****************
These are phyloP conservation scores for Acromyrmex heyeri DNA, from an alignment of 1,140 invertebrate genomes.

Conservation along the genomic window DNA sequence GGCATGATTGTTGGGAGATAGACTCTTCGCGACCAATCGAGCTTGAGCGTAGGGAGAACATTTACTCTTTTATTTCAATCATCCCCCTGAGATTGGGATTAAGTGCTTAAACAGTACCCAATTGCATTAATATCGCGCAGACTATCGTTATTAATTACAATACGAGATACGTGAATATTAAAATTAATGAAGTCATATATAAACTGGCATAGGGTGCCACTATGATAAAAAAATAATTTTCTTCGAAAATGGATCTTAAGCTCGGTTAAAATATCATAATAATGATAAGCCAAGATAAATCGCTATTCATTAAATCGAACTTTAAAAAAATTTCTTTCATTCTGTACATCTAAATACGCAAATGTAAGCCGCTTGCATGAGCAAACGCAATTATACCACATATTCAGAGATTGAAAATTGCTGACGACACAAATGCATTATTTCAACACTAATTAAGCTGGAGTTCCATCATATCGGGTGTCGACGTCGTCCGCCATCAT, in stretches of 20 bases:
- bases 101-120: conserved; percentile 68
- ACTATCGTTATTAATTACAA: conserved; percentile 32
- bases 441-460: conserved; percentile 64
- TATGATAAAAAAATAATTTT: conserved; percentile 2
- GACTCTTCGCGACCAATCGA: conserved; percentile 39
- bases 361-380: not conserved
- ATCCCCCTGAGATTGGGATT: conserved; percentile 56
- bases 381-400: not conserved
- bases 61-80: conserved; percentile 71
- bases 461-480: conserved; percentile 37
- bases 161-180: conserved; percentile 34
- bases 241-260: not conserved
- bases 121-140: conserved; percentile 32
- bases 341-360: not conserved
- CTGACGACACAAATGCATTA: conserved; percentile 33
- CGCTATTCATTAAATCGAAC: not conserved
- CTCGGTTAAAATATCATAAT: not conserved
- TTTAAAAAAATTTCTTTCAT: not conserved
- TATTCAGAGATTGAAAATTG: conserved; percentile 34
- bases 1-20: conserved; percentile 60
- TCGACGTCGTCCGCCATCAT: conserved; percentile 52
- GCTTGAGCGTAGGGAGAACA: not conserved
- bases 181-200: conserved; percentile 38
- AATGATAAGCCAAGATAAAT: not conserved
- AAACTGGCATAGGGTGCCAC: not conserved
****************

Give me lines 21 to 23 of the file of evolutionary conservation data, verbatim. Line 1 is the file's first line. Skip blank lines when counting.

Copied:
- TATTCAGAGATTGAAAATTG: conserved; percentile 34
- bases 1-20: conserved; percentile 60
- TCGACGTCGTCCGCCATCAT: conserved; percentile 52